This volume consists of six lectures, preceded by an inaugural lecture and followed by three interviews, that Michel Foucault delivered in 1981 at the Catholic University of Louvain in Belgium at the request of its School of Criminology. That fact has bearing on the lectures themselves. In these lectures (six of which were transcribed from videotapes, and the inaugural lecture from the manuscript), Foucault offers a rough genealogy of practices of what in French is called aveu, and is translated here as avowal.[1] Near the end of the final lecture, Foucault considers the role of avowal in recent penal practices, and it is clear that his interest is in good part giving an account of how avowal came to have the place it does in those practices.

For those who have read the recently released Collège de France lectures On the Government of the Living, some of the material will be familiar. Other parts harken back to Foucault’s first Collège de France presentations, Lectures on the Will to Know. However, the structure of these lectures is, to my mind, unique in Foucault’s corpus. Rather than focusing on a period of several hundred years, as was his normal practice, he covers a broad sweep from Homeric Greece to the present. In that sense, the Louvain lectures are not a genealogy in the sense many of us have come to identify in Foucault’s work. Rather than showing how the intersection of particular practices give rise to something that had not previously existed (madness, sexuality, the normal, etc.), the lectures trace changes over nearly three millenia in the way subjectivity was constituted in particular practices through the changing nature of avowal. As with his standard genealogies, Foucault is interested here in the relation of subjectivity and truth. Moreover, that interest is focused on the way certain forms of subjectivity are constituted by certain practices of truth. However, whereas in other works the focus is on the emergence of those forms of subjectivity as historical novelties, here the focus is on the changing nature of a particular type of practice: that of avowing. To put the point another way, whereas in the genealogies the focus is on new emergences, in the Louvain lectures it is on the evolving character of a particular practice.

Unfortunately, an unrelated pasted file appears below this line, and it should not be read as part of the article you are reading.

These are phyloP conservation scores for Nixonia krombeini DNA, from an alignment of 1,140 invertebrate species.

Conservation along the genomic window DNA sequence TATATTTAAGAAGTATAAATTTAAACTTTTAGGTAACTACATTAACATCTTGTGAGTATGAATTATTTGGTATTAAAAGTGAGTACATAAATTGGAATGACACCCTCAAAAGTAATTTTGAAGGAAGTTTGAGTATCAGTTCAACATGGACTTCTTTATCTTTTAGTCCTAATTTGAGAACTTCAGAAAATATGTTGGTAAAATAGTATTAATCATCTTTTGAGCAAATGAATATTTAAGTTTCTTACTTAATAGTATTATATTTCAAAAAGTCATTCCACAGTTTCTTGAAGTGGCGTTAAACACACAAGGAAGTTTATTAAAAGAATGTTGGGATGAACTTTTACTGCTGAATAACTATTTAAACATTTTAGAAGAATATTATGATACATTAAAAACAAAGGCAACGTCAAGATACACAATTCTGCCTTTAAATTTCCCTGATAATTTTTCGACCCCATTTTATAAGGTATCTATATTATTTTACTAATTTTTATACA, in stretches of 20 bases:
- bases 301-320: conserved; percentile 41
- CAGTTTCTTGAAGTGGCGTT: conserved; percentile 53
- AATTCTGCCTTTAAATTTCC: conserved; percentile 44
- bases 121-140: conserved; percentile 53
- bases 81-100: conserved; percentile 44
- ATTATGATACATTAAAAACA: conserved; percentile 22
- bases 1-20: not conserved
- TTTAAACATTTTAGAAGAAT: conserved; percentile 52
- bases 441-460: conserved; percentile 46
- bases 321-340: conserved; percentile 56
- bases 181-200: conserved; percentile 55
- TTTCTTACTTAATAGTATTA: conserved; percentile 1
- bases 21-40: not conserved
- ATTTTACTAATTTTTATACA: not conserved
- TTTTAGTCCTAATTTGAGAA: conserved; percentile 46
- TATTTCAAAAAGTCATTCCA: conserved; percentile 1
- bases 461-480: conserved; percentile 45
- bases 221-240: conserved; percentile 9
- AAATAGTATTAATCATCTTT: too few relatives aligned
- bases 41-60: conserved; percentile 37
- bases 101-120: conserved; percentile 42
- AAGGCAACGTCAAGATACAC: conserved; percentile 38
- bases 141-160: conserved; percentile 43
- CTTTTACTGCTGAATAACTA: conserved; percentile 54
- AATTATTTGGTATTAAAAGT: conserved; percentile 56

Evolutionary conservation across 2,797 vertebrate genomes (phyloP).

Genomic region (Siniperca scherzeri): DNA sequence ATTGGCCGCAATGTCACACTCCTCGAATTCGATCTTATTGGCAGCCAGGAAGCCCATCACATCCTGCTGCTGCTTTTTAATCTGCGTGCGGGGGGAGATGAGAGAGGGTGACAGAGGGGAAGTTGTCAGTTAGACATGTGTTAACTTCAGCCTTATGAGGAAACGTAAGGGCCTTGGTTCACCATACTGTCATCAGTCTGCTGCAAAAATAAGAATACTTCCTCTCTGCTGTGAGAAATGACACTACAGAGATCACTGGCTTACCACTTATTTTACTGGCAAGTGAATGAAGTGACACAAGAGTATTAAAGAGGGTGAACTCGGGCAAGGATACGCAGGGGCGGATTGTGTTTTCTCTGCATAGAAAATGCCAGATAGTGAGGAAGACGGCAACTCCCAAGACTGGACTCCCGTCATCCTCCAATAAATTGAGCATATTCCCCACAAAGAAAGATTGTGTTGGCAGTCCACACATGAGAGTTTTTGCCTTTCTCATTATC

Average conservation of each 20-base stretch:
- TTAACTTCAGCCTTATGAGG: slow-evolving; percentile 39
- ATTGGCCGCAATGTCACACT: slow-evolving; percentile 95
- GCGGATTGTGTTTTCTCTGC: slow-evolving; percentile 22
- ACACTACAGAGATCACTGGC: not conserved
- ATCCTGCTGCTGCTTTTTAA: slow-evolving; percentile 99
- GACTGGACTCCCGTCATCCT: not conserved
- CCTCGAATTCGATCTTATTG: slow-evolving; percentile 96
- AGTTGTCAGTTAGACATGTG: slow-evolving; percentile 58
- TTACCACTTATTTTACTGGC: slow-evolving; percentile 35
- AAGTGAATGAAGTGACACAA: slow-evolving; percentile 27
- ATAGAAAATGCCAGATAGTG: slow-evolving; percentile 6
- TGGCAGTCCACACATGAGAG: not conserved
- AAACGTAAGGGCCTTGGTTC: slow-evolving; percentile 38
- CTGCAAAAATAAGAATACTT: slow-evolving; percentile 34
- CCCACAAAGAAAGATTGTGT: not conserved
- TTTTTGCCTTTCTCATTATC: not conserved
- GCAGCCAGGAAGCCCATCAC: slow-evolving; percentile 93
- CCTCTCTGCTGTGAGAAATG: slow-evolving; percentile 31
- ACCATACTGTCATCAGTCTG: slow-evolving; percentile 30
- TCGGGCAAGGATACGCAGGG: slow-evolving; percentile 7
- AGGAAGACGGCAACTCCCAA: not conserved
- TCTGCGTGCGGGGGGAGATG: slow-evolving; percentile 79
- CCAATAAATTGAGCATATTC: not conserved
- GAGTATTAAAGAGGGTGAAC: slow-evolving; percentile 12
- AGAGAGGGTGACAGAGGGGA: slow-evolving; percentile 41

[1] The editors note that they prefer the term avowal to the more commonly used confession, since the former has a wider use, which better reflects the variety of uses in the lectures.


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Jamie Melrose. Foucault’s archaeology: science and transformation, Review of Foucault’s archaeology: science and transformation , by David Webb, Edinburgh, Edinburgh University Press, 2013, 181 pp., £65 (hardback), ISBN 978-0-7486-2421-8, Rethinking History: The Journal of Theory and Practice, December 2014


Extract from review

At root, David Webb’s Foucault’s Archaeology: Science and Transformation is an attempt to firm up ‘commonplace’ (Dews 1995, 39) claims about Michel Foucault’s association with the history of science. Webb has set out to ensure Foucault’s notion of archaeology in The Archaeology of Knowledge (AoK) is put in its proper intellectual context. He contends that Foucault should be unambiguously placed alongside thinkers in the French tradition of the history of science (or historical epistemology) such as the pioneering figure of Gaston Bachelard and the philosophers of science and mathematics, Jean Cavaillès and Michel Serres. Through a close reading, Webb propounds that AoK is a specific response to a problematic present in Bachelard, Cavaillès and Serres, and acknowledged by Foucault at the end of AoK‘s precursor The Order of Things (1966): how does one move beyond ‘the impasse in which thinking had been caught in modernity … the disappearance of man’ (7–11). How should man’s finitude affect critical inquiry?
In Foucault’s Archaeology, Webb gets right to it. Structurally, the book starts with a background section, spelling out AoK‘s link to Bachelard, Cavaillès and Serres, before Webb comments on AoK chapter by chapter. He then provides a concise closing remarks section. Foucault’s Archaeology is mainly exposition, so familiarity with AoK is somewhat expected, as well as an acquaintance with Heidegger, who pops up at regular intervals in the book. Indeed, more so than Foucault’s three compatriots, it is arguably Heidegger who is writ largest throughout Foucault’s Archaeology. There are several points of consideration of the relationship of Heidegger’s phenomenology to Foucault’s discursive account of historical experience (9 and 10, 34–37, 114–116). Webb notes the overlaps (and differences) between Heidegger’s temporal but primary ontology and Foucault’s account of the temporal but fundamentally constitutive discursive rendering up of the intelligible. Webb’s phraseology is also quite involved in Foucault’s Archaeology. It makes no concession to idioms other than those of Foucault, Bachelard, Cavaillès, Serres or Heidegger.